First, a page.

Premi Mathew with two young hair donators. Image Credit: Supplied

Abu Dhabi: A Dubai-based cancer survivor is this weekend organising a global online hair donation event to empower cancer patients across the world.

In line with the campaign, a number of donors in the UAE will also donate their locks to the UAE’s Friends of Cancer Patients charity initiative, as part of the hair donation event organised by Premi Mathew, 59, an Indian expatriate and breast cancer survivor.

It is an initiative that Mathew is extremely proud of putting together, given her own brush with breast cancer. She may have beaten the dreaded disease more than a decade ago, but its memories and struggles still remain fresh — enough to spur Mathew on towards helping others.

Early diagnosis

“To be honest, I was lucky because my husband is a surgeon. It isn’t that I was particularly vigilant about my breast self-examinations, but as soon as I found a lump, my husband insisted on a biopsy and it turned out to be cancer,” Mathew told Gulf News.

Premi Mathew at a hair donation event-1658581445359
Premi Mathew with the participants at a hair donation event. Image Credit: Supplied

She was diagnosed with Stage 2 breast cancer and it was a scary diagnosis for Mathew, who was then an instructor in Dubai.

“I had had no pain and had no family history of the disease. But there I was, diagnosed with a scary disease. My husband swung into action and we were able to get urgent appointments for a mastectomy in India. This was followed by six sessions of chemotherapy and hormonal treatment and the entire treatment process took half a year,” Mathew said.

‘Every day matters’

She however said she was lucky in a lot of ways.

“First of all, my lump was not misdiagnosed. Over the years, I’ve come across many women whose lumps are brushed aside by physicians and they eventually get diagnosed when the cancer has already spread. In addition, every day matters when you are dealing with an aggressive cancer. Yet, many women may delay seeing a doctor or can be unable to get specialist appointments quickly. In this way, I was lucky because my cancer was treated without delay,” Mathew recalled.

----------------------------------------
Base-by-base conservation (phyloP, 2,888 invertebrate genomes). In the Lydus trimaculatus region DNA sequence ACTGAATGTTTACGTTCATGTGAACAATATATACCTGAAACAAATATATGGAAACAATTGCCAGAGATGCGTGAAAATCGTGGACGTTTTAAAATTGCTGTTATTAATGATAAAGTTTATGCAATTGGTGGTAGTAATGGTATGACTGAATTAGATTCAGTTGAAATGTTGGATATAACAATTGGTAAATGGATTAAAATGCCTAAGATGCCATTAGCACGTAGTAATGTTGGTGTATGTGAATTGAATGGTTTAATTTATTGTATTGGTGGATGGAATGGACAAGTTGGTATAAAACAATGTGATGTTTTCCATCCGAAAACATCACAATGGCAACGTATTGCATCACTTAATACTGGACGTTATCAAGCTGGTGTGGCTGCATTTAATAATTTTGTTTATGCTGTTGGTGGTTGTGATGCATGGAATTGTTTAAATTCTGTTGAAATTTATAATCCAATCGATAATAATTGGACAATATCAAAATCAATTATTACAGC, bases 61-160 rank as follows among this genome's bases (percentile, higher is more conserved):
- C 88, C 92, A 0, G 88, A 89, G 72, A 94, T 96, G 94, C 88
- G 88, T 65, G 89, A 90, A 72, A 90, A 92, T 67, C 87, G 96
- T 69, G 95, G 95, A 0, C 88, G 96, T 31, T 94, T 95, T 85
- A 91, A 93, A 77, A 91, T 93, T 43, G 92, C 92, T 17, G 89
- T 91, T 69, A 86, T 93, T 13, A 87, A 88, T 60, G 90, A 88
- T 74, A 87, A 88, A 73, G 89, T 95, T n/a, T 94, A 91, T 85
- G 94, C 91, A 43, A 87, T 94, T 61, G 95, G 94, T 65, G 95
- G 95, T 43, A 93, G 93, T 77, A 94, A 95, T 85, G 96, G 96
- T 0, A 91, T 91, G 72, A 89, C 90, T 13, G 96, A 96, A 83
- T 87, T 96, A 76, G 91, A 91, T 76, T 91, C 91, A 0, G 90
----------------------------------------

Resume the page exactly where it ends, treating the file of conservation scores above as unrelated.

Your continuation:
Helping others

Having been declared cancer-free, Mathew was determined to help other women. She launched the ‘Protect Your Mom’ initiative, which called on schoolchildren to ‘pester’ their mothers into carrying out regular breast exams.

“My daughter, Anjela, was instrumental in starting the ‘Protect Your Mom’ campaign. Cancer is always a big struggle for the patient’s family and we wanted to spread the message that even young children can help protect their mothers from breast cancer,” Mathew said.

Premi Mathew with two boys who previously donated hair-1658581448745
Premi Mathew with two boys who had previously donated hair. Image Credit: Supplied

‘It wrecks your confidence’

The Indian expatriate also started the ‘Hair for Hope India’, an initiative that arranges regular hair donation events for cancer patients in India.

“Losing hair is a devastating part of cancer treatment. Your hair starts falling out in clumps and you end up losing all your locks in just a matter of days. Even though the doctors tell you it isn’t all that bad, you end up not even wanting to look at yourself in the mirror. It wrecks your confidence and this doesn’t really help you fight the cancer either,” Mathew explained.

Empowering women

Getting a wig is an obvious solution, but wigs can set one back quite a bit, especially in light of the cost of cancer treatment. Mathew said that the natural hair wigs that she wanted to get cost at least Dh3,000 even a decade ago. This is why hair donations can go a long way in empowering women taking on breast cancer. “I myself was inspired by my then-eight-year-old nephew, who was visiting me in 2011. He was growing his hair for a cause, even at that young age, and it prompted me to kickstart ‘Hair for Hope India’,” Mathew added.

Premi Mathew with a hair donor ahead of a donation event-1658581446930
Premi Mathew with a donor before a hair donation event. Image Credit: Supplied

Global cut-a-thon

The hair donation event that Mathew is leading on July 24 afternoon will see participants from India, Australia, United States and UAE. It will be streamed live on the ‘Protect Your Mom Asia’ webpage’s Global Cut-a-Thon section. About 300 donors will cut off their tresses and hand them directly to cancer patients, with the support of about 60 NGOs and clubs.

Read more

Nearly 50 expatriates in the UAE will also join them, with the hair donated to UAE’s Friends of Cancer Patients, an organisation that supports cancer patients and their families.

“I am sure we will see a lot of poignant scenes, with patients receiving donated hair. Some donors will even be pre-school children. In addition, cancer survivors will join the streaming to encourage cancer patients,” Mathew said.